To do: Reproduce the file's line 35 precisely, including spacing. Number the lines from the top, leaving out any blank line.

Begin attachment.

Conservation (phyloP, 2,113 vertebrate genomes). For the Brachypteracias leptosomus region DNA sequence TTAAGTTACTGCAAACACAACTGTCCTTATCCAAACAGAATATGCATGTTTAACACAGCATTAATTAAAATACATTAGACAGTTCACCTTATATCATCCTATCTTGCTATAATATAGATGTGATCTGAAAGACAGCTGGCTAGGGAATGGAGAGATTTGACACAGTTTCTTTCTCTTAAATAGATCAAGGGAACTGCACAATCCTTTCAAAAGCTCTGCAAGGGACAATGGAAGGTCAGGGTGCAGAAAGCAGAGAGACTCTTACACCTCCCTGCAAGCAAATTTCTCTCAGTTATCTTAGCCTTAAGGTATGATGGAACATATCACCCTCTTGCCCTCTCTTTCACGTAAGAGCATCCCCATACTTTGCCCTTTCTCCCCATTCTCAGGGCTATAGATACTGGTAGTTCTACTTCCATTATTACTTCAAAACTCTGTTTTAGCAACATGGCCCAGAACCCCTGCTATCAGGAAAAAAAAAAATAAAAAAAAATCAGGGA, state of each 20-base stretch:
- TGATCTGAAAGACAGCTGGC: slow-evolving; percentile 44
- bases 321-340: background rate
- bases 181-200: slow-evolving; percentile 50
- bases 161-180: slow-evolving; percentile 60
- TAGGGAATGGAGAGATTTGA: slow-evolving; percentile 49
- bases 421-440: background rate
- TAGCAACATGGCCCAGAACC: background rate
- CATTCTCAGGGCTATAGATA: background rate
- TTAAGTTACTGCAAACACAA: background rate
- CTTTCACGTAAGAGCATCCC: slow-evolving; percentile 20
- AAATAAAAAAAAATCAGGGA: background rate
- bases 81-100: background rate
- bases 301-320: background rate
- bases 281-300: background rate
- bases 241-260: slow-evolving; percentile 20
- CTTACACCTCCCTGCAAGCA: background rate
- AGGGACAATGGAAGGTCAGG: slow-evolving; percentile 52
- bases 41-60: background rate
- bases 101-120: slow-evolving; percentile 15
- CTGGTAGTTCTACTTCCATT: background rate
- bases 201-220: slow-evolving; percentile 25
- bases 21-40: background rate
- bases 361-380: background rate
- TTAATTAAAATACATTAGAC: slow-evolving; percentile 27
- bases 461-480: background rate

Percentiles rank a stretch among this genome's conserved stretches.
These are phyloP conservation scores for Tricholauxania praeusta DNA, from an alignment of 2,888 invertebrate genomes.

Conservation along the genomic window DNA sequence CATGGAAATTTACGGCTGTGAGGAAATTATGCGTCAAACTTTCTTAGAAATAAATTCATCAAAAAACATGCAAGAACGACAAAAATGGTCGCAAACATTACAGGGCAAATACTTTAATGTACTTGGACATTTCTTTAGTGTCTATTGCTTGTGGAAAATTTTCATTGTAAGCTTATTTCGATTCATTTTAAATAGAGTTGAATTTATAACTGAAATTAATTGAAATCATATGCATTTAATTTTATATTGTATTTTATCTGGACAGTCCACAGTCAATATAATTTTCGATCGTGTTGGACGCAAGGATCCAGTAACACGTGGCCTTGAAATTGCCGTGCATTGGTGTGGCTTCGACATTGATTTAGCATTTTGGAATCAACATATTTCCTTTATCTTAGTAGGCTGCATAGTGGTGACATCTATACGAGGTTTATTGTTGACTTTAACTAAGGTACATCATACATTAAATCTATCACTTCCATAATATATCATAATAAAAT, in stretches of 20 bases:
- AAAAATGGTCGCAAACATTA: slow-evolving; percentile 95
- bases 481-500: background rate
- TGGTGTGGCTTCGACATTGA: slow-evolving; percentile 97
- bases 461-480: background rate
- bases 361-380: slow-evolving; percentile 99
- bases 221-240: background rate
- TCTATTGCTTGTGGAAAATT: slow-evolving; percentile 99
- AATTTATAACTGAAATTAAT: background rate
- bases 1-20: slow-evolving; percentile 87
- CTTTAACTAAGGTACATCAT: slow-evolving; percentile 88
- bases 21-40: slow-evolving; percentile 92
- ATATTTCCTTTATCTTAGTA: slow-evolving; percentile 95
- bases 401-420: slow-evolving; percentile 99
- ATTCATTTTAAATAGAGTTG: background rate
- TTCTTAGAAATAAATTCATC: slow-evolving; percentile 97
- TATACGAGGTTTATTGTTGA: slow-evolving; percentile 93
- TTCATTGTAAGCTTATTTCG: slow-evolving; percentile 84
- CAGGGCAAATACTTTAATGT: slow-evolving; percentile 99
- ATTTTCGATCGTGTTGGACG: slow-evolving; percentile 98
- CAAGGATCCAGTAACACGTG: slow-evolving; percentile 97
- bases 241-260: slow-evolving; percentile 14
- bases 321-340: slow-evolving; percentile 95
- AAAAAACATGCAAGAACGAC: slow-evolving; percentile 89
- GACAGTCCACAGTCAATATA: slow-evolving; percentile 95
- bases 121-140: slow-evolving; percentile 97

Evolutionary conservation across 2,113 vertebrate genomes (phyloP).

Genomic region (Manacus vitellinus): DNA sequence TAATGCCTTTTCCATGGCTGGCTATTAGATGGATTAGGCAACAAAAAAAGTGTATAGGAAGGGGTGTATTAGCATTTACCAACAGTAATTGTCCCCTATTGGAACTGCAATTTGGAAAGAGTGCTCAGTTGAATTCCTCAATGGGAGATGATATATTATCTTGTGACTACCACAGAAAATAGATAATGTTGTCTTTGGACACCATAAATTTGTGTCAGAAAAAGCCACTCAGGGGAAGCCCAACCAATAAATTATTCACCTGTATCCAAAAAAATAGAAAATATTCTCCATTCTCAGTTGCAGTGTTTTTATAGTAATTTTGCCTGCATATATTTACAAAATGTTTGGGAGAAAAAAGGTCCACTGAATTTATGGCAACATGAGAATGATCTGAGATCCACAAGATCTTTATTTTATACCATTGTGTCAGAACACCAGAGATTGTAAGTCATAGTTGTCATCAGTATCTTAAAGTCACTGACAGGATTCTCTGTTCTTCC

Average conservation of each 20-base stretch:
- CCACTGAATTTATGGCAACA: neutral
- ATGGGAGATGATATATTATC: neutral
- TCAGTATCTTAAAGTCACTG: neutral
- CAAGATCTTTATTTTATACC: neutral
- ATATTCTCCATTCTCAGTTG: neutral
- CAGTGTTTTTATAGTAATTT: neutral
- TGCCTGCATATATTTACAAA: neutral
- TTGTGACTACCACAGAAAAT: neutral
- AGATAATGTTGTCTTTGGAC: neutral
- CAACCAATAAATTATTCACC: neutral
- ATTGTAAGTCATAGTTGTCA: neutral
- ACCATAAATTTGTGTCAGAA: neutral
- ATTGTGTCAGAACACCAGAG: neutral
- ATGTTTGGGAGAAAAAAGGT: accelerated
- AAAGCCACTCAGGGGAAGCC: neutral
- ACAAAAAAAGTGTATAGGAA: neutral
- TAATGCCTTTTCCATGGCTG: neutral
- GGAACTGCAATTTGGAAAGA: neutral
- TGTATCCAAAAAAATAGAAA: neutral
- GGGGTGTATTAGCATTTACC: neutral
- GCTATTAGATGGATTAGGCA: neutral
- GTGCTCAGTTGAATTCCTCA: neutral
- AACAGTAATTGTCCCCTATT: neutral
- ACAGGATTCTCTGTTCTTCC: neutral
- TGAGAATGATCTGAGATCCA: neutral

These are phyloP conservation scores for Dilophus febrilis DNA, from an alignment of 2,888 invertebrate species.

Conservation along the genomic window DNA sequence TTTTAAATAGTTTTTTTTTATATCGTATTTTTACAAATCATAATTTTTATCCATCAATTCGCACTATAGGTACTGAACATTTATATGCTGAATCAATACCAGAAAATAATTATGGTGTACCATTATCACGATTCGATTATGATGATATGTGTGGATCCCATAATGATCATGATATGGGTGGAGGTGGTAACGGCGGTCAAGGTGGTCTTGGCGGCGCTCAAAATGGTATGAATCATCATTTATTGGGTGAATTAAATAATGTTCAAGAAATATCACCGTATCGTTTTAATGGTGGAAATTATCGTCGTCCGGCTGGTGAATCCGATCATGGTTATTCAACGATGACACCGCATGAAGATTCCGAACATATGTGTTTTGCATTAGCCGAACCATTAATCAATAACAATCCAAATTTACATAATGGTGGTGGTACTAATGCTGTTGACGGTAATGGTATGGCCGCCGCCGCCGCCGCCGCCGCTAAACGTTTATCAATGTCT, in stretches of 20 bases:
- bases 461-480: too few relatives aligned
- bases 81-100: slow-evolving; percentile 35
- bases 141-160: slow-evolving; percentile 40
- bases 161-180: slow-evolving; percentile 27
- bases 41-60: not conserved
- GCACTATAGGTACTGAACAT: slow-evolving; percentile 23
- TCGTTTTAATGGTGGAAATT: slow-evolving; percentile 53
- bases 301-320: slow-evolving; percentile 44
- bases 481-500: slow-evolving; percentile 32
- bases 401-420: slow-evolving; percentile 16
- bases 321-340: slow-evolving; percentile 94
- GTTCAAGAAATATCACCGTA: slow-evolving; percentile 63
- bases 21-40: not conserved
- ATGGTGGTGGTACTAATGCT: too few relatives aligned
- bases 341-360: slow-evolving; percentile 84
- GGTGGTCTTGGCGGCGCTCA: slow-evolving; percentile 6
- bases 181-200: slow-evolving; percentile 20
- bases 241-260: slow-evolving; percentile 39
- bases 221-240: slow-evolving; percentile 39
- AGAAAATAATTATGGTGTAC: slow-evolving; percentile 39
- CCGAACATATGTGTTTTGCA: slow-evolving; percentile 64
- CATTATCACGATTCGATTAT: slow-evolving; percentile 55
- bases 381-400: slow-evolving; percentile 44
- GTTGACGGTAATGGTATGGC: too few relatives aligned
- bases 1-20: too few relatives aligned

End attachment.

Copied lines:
- bases 221-240: background rate